Can Social Media Be Used As Evidence?

Attorneys can present social media posts as evidence in court. Once you post something to Facebook, you willingly share it with the internet. The law about illegally obtaining evidence no longer applies because you chose to release the information and share it with anyone who can view it. If the post or photo is relevant, it can be an effective piece of evidence.


Social media sites cooperate with authorities in criminal cases, but subpoenas can be complicated. The sites can usually provide proof of ownership. Some people try to deny ownership of their account in an effort to separate themselves from the responsibility. Social media sites can confirm who controls the account in question.

The prosecutor or a law enforcement officer must prove that the account likely holds important information for the case – information that would not be available without access to the account – in order to gain access to specific social media posts.

Proving that an account belongs to someone is usually not effective evidence. The prosecutor must prove that the account owner wrote the post him or herself. A friend might access another friend’s account as a joke or someone could hack into a social media account and publish posts.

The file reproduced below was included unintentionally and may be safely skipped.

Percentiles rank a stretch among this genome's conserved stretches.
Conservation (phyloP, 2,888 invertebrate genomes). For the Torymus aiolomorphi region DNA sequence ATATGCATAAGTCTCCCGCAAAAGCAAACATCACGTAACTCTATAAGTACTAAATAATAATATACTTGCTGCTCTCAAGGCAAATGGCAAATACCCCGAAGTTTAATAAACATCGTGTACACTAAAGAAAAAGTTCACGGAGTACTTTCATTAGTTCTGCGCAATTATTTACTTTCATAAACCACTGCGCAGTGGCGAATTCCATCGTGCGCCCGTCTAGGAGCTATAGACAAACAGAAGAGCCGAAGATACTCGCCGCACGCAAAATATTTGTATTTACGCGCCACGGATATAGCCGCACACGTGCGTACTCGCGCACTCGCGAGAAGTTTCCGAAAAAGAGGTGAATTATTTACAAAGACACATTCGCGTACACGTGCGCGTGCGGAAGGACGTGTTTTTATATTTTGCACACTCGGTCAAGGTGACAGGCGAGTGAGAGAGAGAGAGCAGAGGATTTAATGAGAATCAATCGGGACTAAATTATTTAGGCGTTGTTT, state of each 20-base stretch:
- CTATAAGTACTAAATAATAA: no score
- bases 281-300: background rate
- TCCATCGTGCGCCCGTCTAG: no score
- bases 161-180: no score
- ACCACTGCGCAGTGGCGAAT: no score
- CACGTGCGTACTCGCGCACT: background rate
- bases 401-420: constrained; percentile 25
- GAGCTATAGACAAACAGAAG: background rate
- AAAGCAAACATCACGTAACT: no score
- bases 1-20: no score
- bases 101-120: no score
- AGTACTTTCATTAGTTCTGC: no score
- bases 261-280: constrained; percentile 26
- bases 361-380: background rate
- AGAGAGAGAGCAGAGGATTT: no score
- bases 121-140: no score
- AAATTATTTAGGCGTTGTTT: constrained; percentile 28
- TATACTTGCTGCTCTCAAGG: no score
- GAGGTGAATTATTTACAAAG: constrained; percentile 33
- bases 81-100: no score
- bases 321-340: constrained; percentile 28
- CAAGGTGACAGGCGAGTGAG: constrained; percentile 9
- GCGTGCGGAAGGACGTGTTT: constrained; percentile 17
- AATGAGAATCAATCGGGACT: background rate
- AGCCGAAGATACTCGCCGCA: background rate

Police may create social media profiles to identify suspects, and they will often post images of suspects on Facebook to help the public ID the alleged perpetrator. Police also create false accounts and gain access to private accounts of a suspect’s friend network. Important information potentially discovered through social media can include witnesses, co-conspirators, motives, and victims.

Alternatively, criminal defense attorneys can also use social media to defend accused citizens in criminal scenarios. A skilled lawyer may enter social media as evidence to share accounts of crucial information, such as private messages involving interested parties, or public location data. Conversely, criminal defense lawyers are bound to restrictions of which the police are free. Ethical regulations deny defense attorneys from creating false accounts to connect with involved parties on social media in order to gain access to private accounts, for example.


It is important to remember that privacy on your social media account does not extend to criminal protection. This holds true even if your account is private. Many U.S. courts through the nation have rejected the notion that defendants hold Fourth Amendment rights to privacy over social media accounts, whether set to public or private. Essentially, the definition of public versus private hinges on whether information is shared, independent of the circle with which it is shared. If you posted something, you published it to the public regardless of your privacy settings.


Using online content as evidence in a case can be difficult. Clear laws exist about illegally accessing online content such as social media information. Inadmissible evidence, for example, includes inflammatory evidence, irrelevant evidence, and prejudicial evidence, among various others forms.

For more information about social media accounts and the legality of using them as evidence, contact Jarrett Maillet J.D., P.C. today. Our criminal defense lawyers have the experience to help you make the most informed legal decisions possible.